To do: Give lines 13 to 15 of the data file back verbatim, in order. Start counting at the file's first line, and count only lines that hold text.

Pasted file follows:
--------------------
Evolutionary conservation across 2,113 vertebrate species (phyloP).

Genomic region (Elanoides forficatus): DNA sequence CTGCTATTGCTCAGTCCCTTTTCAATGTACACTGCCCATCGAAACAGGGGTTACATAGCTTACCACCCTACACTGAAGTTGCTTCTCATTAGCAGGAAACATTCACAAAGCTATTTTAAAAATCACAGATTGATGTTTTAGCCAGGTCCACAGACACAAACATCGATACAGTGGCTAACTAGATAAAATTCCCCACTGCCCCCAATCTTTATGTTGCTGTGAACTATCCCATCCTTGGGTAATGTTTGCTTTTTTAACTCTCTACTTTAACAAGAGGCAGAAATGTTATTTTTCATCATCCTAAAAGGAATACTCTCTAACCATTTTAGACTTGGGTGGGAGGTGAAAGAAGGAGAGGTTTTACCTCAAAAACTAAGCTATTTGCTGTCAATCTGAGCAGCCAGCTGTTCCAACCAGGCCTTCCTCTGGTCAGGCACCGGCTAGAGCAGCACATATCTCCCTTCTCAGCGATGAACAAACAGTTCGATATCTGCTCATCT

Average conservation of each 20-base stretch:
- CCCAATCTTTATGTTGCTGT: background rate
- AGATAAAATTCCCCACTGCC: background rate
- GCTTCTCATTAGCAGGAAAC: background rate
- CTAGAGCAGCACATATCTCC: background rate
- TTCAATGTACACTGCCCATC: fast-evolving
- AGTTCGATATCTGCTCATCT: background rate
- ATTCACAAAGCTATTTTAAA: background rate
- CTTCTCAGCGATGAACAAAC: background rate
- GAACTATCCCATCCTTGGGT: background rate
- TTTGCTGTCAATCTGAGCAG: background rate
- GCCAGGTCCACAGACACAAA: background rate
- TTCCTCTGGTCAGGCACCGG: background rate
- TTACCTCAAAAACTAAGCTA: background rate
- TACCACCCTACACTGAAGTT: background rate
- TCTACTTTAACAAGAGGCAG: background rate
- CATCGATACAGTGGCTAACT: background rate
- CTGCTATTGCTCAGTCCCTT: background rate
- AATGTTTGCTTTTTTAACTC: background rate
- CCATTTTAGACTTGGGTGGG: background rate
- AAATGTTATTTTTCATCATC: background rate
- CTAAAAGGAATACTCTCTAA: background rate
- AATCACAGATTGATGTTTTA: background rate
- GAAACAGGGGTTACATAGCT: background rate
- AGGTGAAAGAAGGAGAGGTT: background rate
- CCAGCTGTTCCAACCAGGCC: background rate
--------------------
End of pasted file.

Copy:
- TTTGCTGTCAATCTGAGCAG: background rate
- GCCAGGTCCACAGACACAAA: background rate
- TTCCTCTGGTCAGGCACCGG: background rate